Dubai: GCC economies are on a more stable and sustainable growth trajectory following the global financial crisis and low oil prices that saw growth decelerating across the region, Timothy Adams, president and CEO of the Institute of International Finance (IIF), told Gulf News in an interview.
“Global economy is in a robust shape. Across the world there is a sense of recovery for real with growth picking up. There has been an improvement in commodity prices. The US is doing incredibly well with the unemployment levels below 4 per cent, European economic growth is picking up after a crisis-ridden decade. By and large there are lots of good stories out there,” said Adams.
Although there is a sense that the region’s business cycle is out of sync with that of the US, in addition to the fact that monetary policy tightening that is bound to increase the cost of funds could prove an economic headwind to the region, Adams believes the spillover effects from global economic recovery — ranging from improvement in energy demand, recovery of oil prices, improved prospects to trade and tourism numbers — can boost region’s economic growth.
“We are seeing a more stable and sustainable economic conditions across the GCC especially in the UAE. We may not be seeing the very high rates of growth in some of the regional economies that we saw prior to the financial crisis, but stable and sustainable is a very good place to be in 2018,” said Adams.
Cleary, the global recovery comes with risks ranging from geopolitical risk, excessive global leverage and trade tensions that could eventually develop into a trade war that could have detrimental impact on all major global economies including those in the Middle East.
Excessive leverage in the global economy is likely to pose medium-term challenges to many countries. According to the IIF, some $21 trillion (Dh77.13 trillion) was added to the global debt mountain in 2017, bringing it to an all-time high of $237 trillion.
However, with world GDP growth running above potential, the debt-to-GDP ratio continues to decline. With global financing conditions still relatively benign, the risks of such a rapid increase in the debt burden remain largely under the radar.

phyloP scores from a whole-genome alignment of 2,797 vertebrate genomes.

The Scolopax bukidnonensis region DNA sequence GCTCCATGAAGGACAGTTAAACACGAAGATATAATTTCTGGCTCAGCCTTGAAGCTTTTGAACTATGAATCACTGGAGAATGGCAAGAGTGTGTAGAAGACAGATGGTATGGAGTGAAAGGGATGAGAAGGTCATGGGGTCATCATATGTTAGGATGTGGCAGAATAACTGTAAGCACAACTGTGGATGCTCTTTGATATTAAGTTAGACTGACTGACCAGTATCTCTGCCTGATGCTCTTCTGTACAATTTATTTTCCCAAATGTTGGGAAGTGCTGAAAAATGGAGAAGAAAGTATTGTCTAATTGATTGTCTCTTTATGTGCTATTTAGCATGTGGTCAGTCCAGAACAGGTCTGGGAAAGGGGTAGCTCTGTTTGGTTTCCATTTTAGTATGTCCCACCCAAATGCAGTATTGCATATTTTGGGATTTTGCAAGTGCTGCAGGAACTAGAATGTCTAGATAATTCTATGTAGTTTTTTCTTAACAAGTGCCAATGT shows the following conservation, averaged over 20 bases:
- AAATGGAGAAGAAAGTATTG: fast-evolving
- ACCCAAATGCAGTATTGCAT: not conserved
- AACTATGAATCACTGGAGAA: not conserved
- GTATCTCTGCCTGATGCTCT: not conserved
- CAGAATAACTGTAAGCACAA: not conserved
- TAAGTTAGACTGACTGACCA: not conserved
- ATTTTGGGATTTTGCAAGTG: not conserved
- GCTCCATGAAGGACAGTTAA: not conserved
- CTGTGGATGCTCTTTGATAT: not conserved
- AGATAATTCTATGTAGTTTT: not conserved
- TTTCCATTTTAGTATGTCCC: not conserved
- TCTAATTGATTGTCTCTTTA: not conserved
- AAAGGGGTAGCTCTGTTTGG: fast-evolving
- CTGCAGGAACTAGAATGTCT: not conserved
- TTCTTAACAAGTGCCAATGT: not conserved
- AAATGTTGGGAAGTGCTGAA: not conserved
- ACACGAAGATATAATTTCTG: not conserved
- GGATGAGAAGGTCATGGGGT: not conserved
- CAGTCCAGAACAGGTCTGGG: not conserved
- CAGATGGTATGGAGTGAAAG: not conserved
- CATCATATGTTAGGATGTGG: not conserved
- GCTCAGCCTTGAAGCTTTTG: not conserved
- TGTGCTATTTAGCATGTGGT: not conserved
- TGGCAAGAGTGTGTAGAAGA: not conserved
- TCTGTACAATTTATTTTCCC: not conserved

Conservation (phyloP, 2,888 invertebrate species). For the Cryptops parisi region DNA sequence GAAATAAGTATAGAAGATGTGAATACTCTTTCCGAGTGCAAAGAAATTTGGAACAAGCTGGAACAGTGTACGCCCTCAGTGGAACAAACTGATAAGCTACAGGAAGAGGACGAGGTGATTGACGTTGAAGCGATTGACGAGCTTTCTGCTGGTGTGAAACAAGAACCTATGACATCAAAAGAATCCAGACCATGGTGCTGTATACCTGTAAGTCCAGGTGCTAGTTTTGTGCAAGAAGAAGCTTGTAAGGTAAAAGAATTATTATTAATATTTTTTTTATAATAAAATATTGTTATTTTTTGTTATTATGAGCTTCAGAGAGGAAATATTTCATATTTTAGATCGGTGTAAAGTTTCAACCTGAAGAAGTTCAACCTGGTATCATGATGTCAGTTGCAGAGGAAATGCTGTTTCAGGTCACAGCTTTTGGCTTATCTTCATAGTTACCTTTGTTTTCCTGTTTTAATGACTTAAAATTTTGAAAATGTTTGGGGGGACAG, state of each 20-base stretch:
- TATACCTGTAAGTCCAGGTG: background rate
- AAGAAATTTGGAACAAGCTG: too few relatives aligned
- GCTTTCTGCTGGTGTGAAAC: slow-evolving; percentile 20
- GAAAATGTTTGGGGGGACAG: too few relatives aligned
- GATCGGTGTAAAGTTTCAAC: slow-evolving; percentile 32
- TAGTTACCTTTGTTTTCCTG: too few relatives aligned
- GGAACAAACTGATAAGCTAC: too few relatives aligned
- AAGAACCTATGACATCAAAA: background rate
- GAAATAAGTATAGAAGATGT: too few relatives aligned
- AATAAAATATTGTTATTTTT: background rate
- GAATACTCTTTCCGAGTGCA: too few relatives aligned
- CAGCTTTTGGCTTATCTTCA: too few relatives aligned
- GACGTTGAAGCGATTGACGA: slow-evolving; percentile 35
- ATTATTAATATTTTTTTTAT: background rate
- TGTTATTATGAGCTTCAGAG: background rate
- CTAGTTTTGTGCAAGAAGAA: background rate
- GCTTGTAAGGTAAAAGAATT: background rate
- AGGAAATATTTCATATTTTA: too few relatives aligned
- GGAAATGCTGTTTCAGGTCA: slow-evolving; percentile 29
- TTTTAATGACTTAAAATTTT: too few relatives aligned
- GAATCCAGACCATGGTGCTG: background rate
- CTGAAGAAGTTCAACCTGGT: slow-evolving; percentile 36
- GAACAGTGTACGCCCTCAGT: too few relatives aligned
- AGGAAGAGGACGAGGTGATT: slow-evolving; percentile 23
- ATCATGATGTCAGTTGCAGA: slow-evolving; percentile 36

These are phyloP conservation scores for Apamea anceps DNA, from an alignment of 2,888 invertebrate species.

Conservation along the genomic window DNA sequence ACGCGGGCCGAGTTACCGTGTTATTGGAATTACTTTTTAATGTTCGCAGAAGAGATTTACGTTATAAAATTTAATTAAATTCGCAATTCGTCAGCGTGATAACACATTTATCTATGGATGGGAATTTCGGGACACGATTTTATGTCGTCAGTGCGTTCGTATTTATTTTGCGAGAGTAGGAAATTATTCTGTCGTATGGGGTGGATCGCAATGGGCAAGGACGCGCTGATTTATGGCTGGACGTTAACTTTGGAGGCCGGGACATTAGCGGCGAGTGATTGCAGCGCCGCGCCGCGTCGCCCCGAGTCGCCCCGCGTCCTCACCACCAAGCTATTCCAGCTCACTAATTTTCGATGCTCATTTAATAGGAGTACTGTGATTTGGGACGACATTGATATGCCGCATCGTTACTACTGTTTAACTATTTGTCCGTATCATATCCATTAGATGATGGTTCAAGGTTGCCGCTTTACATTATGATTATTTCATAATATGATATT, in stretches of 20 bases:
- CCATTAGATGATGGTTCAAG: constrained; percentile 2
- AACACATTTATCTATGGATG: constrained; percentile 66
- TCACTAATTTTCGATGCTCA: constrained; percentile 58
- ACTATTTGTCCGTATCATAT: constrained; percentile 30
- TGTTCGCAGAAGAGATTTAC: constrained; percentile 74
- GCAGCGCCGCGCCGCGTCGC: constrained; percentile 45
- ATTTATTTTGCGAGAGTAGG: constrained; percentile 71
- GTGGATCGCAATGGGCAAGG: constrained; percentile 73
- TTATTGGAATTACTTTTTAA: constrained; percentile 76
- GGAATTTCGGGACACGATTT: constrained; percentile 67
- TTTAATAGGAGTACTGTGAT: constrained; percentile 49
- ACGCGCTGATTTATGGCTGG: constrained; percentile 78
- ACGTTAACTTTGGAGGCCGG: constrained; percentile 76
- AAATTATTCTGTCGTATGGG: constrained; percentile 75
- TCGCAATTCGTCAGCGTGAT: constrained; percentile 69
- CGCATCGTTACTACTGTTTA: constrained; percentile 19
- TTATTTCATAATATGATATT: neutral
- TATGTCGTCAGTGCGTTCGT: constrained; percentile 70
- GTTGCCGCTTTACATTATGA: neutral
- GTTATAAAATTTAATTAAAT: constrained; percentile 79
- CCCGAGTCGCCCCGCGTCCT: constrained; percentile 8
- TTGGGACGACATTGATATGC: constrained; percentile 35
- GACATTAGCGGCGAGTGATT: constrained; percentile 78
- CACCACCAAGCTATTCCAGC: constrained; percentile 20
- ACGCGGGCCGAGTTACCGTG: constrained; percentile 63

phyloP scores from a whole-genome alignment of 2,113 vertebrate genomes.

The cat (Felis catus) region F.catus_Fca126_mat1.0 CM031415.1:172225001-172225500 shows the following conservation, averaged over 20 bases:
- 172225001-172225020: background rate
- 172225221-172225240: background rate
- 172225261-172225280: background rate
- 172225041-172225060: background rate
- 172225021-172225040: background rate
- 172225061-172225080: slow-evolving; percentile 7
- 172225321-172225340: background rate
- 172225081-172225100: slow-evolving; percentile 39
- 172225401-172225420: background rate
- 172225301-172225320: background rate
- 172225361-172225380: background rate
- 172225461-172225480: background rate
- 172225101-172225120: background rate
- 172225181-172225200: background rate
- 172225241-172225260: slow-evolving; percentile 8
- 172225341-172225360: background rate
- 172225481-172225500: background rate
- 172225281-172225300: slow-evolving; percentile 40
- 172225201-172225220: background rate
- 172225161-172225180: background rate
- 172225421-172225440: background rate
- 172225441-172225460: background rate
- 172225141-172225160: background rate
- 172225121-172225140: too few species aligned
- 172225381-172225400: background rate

In a more turbulent market environment, vulnerabilities related to debt could come into sharper focus, according to Adams. Reliance on foreign currency (FX)-denominated debt in emerging markets has continued to rise, reaching a record high of $8.3 trillion in 2017.
Although the soft dollar has been supportive, some countries with relatively high levels of FX debt burdens (Argentina and Turkey) are seeing significant downward pressure their currencies this year. IIF data shows maturing FX obligations across emerging markets total nearly $1 trillion through 2019. Countries facing significant refinancing challenges include China ($214 billion in maturing FX debt through 2019), Russia ($67 billion), Korea ($66 billion), and Brazil ($61 billion).
Spectre of trade war
A potential trade war could turn out to be a major threat to global growth.
“I do worry about trade tensions and rising protectionism and the politics around that. We are seeing that spilling over into the emerging markets. Over the past few weeks the markets have shown some concern on pricing over the trade war rhetoric,” said Adams.
Trade war rhetoric, Adams thinks, is more likely to pass without major consequences to the global economy. It is highly unlikely that the war cry will manifest into something that is much more aggressive and detrimental.
“The global banking and financial services community is not seriously concerned about it. Looking. Markets on the other hand are somewhat worried about the unpredictability of government policy and that is visible in the volatility we have been experiencing,” he said.
US trade policy under Trump administration is a clear departure from the previous three decades. However, Adams said it resembles that of Ronald Reagan era, in which Japan was the villain at the time. The era saw heavy Japan bashing that followed US-Japan negotiations, under the Structural Impediments Initiative (SSI).
The two countries were engaged in fierce bargaining over a wide range of products which eventually led to the 1985 Plaza Accord followed by the 1987 Louvre Accord that saw a significant exchange rate correction between the yen and the dollar.
“It feels more like 1980ish and I feel there is room for negotiated settlements in trade disputes between US and China,” he said.
A failure to reach negotiated settlements could lead to sweeping tariffs that could provoke retaliation, stifling US exports and raising costs for US businesses and consumers. An outright trade war could result in US manufacturers facing more expensive product components and disrupted supply chains, affecting jobs.